Although drones have become a huge asset to many industries across the world, particularly in agriculture, which has allowed farmers to monitor their lands from huge depths, their usage in agricultural practices, specifically for spraying pesticides, they are still subject to many regulations.
CropLife International recently hosted a webinar inviting industry experts from around the world, who all agreed that the use of drones in the agriculture industry for pesticide application has been growing so popular in recent years that it’s time for outdated rules and regulations to catch up with the trend.
In South Africa, to operate a drone for agricultural purposes, specifically pesticide spraying, operators are required to obtain a Commercial Remote Pilot License (RPL) and register as a Pest Control Operator (PCO) with the Department of Agriculture, Land Reform, and Rural Development. Both the RPL and PCO registrations are mandatory certifications that ensure operators have the necessary knowledge and skills to safely and effectively operate drones in commercial settings.
The South African Civil Aviation Authority (SACAA) is the regulatory body responsible for the oversight and regulation of civil aviation activities within South Africa, including the operation of drones.
CEO of Precision Agricultural Systems, Tim Wise, said that many questions about drone usage remained unanswered, especially in view of chemical registrations and label specifications.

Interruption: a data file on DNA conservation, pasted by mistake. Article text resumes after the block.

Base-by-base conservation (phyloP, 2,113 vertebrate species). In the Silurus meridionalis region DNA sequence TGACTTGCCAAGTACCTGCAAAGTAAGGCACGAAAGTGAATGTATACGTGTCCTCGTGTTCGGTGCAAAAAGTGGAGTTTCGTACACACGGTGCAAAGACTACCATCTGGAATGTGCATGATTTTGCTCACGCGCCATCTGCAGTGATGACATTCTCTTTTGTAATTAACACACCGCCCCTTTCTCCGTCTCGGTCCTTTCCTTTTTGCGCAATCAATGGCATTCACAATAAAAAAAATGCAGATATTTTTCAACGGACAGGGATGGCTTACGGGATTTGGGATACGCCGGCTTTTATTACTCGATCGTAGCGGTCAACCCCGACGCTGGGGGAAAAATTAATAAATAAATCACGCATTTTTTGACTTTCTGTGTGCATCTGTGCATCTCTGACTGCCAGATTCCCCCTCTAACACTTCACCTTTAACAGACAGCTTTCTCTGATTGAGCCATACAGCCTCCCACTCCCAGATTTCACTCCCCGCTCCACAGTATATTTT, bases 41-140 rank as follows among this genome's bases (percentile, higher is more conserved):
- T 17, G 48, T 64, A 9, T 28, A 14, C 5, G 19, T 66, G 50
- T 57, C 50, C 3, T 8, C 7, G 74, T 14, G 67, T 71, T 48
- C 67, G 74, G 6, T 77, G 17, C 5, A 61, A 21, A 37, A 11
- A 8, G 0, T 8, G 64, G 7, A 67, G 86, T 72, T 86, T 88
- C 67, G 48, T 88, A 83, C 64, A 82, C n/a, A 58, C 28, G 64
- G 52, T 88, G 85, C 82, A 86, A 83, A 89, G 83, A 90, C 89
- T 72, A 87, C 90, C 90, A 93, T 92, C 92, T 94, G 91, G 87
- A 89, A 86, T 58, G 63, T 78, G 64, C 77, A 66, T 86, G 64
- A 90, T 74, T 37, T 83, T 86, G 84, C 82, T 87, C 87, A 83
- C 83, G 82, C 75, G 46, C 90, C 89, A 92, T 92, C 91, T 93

‘’Pesticides that are registered for aerial application in South Africa, for example, don’t specify what kind of aerial device can be used,’’ he said.
He said there are gaps in the regulations in terms of information on application rates for different modes of aerial application.
‘’If droplet size and distribution of chemicals were the same on a drone as on a helicopter, then new regulations were not needed for drones, as those applying to helicopters would suffice,’’ he said.
Hiresh Ramanand, stewardship coordinator at CropLife South Africa, said that not every agricultural remedy was registered for aerial application, but where the label of a product allowed for aerial application, a drone could be used.
‘’However, where aerial application is not indicated on the label, it is unlawful to apply the product by drone. Label instructions must be closely read since some labels may restrict aerial application to piloted aircraft,’’ he said.
Ramanand further said that the current South African regulations should not be viewed as hindering the uptake of drones in agriculture but rather safeguarding the technology.
‘’I, therefore, anticipate that drones will really take off in Africa over the next three years. But we will need to properly control usage since much damage can be done if drones are operated by untrained people,’’ said Ramanand.
Crop pesticide spraying by drones has a number of advantages, as traditional methods can result in inconsistent and uneven application. However, drones allow for more precise application and can get close enough to spray almost 100% of field areas despite challenging terrain.